Conclusion:

Given the history and the circumstances, the PICO Board has done right by shareholders in its retention of Messrs. Webb and Perri at their current compensation levels. The alternatives would have left us economically worse off and would have slowed down the monetization process.

So far, the tenures of Messrs. Webb and Perri have been productive for shareowners. Four assets have been sold, the capital return process has begun, corporate governance has been improved, the share price is way up. As we have been saying for months, we continue to be optimistic.

PICO Relocates To Delaware

On May 31, 2017, PICO Holdings formally changed its state of incorporation from California to Delaware. An 8-K filing with the SEC indicates that not much changes as a result of this event. For a summary of the details, refer to PICO’s 2017 Proxy Statement.

In the days following the announcement, PICO stock has risen 8%, from $16.40 to $17.50 – although we don’t see any justification for correlation.

The last time PICO stock traded at $18 per share was over 2 years ago, in May 2015. And since RPN is on the theme of cheeleading the PICO Board, we note that since the Palace Coup in early December 2016, PICO stock has risen 17%, from roughly $15 to $17.50. During this time, the S&P 500 has risen 10%.

UCP Shareowner Files Class Action Against UCP Directors

UCP Shareowner Joseph Tola has filed a Class Action Complaint against the UCP Board of Directors, in the US District Court for the Northern District of California. Represented by Rosemary M. Rivas, Esq., of Levi & Korsinsky, LLP, plaintiff Mr. Tola seeks to stop the acquisition of UCP by Century Communities.

According to Mrs. Rivas, “To the detriment of the Company’s stockholders, the terms of the Merger Agreement substantially favor Century and are calculated to unreasonably dissuade potential suitors from making competing offers.”

Mrs. Rivas cites several justifications for her client’s opposition. First, the deal’s “no solicitation” provision prevents UCP from outreach to other parties potentially interested in a deal. Second, both the UCP and PICO Boards are restricted in their ability to recommend against the acquisition. Third, Century is granted a “matching right” to offer equal gold galleons in the event of a higher offer. Fourth, the termination fee disabuses a fair auction. Fifth, PICO has already irrevocably blessed the marriage with its vote lockup agreement.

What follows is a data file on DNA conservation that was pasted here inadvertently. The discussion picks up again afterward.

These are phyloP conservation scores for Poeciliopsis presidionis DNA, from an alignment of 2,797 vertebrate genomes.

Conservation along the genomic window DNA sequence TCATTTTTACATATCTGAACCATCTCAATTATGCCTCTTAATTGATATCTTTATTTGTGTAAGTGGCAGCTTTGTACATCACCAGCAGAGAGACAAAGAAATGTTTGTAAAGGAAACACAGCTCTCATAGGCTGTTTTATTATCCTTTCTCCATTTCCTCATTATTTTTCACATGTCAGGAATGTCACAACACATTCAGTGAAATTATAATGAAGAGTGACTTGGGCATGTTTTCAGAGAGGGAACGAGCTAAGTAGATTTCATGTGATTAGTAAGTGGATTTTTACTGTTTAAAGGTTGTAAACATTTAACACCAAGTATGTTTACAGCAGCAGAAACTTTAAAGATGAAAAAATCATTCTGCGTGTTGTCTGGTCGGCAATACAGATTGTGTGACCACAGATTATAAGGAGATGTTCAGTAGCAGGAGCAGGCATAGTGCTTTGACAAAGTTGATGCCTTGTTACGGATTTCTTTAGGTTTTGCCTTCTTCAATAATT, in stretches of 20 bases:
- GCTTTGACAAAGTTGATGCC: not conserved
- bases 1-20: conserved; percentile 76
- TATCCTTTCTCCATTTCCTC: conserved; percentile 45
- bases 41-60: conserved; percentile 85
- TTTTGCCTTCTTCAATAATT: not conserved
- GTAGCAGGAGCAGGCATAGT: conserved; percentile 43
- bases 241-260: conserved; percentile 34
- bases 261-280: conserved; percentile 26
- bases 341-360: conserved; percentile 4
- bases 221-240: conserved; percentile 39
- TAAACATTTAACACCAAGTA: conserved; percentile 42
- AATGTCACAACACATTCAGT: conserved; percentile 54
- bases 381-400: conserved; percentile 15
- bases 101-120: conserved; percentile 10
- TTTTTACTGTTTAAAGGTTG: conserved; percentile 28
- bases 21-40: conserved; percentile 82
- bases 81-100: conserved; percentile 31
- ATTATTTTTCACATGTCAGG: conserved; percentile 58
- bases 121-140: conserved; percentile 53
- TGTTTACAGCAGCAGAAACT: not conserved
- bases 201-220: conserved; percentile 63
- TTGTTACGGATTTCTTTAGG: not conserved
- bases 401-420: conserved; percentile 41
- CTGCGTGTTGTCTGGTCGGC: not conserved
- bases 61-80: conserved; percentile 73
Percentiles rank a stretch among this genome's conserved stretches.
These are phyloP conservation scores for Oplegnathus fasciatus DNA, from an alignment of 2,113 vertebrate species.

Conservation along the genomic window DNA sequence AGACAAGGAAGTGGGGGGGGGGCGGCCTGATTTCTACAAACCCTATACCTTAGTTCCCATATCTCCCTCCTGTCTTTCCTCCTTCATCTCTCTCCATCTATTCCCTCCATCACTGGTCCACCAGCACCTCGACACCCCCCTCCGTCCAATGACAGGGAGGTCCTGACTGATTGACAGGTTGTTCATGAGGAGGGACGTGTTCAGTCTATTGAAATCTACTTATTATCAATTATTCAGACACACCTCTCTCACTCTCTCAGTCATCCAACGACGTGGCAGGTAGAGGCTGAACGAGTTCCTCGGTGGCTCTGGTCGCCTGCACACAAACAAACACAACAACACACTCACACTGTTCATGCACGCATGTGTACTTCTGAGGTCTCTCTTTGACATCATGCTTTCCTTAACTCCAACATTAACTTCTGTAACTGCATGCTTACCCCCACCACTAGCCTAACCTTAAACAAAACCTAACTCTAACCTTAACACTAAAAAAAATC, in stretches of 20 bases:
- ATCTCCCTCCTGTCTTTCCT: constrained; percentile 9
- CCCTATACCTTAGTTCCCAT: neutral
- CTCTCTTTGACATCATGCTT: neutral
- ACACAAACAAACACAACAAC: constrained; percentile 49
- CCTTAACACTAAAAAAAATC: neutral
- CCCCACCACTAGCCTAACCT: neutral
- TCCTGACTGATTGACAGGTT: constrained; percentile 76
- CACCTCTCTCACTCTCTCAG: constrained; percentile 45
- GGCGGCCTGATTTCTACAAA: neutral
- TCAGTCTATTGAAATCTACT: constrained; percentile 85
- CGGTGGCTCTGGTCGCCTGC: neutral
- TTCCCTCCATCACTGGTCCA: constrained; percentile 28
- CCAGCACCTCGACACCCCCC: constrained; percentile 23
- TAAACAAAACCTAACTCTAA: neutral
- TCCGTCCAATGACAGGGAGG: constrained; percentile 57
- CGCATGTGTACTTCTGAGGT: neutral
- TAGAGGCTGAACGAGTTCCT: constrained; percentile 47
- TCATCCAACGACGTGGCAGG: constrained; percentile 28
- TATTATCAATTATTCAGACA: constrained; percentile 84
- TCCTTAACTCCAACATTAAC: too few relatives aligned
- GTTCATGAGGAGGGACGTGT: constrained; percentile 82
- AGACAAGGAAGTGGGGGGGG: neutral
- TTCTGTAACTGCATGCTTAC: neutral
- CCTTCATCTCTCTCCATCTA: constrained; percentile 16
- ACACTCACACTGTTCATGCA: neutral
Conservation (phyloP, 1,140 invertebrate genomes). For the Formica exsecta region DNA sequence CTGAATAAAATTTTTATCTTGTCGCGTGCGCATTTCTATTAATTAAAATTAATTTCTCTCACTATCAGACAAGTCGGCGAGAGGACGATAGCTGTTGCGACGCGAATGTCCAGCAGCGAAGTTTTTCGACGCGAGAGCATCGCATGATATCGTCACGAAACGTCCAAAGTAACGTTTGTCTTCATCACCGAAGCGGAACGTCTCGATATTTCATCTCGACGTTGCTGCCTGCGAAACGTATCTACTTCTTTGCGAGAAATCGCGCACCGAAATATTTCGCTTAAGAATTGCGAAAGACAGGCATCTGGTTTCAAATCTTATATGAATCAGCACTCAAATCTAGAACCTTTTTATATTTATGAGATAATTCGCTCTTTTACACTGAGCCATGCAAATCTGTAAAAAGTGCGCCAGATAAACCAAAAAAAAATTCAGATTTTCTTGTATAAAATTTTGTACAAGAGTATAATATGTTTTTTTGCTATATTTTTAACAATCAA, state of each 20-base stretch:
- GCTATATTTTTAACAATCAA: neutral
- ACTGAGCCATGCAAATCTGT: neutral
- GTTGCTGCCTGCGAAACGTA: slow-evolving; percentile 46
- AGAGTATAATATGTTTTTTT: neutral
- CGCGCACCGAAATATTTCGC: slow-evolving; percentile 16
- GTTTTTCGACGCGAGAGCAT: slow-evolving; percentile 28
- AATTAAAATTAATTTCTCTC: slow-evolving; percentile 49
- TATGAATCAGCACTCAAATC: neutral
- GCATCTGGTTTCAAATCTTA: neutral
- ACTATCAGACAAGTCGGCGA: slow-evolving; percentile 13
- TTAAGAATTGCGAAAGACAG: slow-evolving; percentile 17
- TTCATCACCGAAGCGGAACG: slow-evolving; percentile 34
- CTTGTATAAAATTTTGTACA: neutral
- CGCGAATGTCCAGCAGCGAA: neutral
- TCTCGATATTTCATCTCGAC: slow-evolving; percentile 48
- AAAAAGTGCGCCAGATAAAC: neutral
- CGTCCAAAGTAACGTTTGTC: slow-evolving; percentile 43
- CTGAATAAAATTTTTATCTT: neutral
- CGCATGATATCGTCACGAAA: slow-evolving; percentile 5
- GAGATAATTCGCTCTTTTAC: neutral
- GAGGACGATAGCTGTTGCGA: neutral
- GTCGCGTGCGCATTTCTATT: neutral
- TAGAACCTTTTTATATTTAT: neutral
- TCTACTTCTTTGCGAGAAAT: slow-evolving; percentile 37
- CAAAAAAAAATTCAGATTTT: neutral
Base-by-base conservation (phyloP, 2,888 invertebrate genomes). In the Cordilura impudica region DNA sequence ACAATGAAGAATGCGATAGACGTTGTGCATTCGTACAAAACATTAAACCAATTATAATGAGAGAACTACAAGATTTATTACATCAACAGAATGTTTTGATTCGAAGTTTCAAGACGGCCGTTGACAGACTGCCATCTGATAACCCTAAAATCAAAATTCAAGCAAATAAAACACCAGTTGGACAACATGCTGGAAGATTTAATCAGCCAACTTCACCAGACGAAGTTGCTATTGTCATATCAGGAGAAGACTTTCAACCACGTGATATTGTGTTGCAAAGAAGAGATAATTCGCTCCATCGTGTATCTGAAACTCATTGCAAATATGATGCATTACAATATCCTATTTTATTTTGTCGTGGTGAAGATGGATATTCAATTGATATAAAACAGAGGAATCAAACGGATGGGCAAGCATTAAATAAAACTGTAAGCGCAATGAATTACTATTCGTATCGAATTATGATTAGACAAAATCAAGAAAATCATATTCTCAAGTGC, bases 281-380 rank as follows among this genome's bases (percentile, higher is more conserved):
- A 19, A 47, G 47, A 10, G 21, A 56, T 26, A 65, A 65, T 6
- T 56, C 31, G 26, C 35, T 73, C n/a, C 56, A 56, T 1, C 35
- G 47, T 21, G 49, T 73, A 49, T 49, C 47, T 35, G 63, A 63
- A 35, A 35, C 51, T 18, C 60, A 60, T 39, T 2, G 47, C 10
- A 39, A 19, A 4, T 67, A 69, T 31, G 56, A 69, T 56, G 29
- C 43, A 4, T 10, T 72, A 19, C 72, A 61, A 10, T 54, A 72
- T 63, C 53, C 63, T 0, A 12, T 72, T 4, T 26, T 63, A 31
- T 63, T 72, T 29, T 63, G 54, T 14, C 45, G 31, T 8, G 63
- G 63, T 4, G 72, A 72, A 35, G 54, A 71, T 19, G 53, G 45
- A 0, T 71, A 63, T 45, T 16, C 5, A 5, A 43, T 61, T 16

Along the lines of what RPN likes to hear, Mrs. Rivas asserts that the dowry of $11.37 is too low. She reminds readers that Citigroup Global Markets‘ own deal analysis indicates UCP is worth as much as $14.40 per share.

As if she billed by the hour, Mrs. Rivas argues that the Registration Statement omitted several salient financial metrics that if included, would reveal UCP’s more than skin deep inner beauty.

Finally, Mrs. Rivas notes that, “Additionally, while the Registration Statement provides that, on April 7, 2017, ‘Party F’ submitted a proposal to acquire UCP in an all-cash transaction for $14.29 to $16.67 per share of UCP Class A common stock—materially higher than the merger consideration—the Registration Statement fails to disclose the nature and timing of Citi’s subsequent discussion with Party F regarding the proposal and whether there were any subsequent communications between Party F and UCP or its representatives. The omission of this material information renders the Registration Statement false and misleading…”

In case you were wondering, Mr. Tola is the proud owner of 100 UCP shares, purchased on November 11, 2013, for $13.75 per share.

See a copy of the Complaint here..

20 responses to “RPN Explains Support For PICO Board – Part 3. PICO Relocates To Delaware. UCP Shareowner Complaint Summary.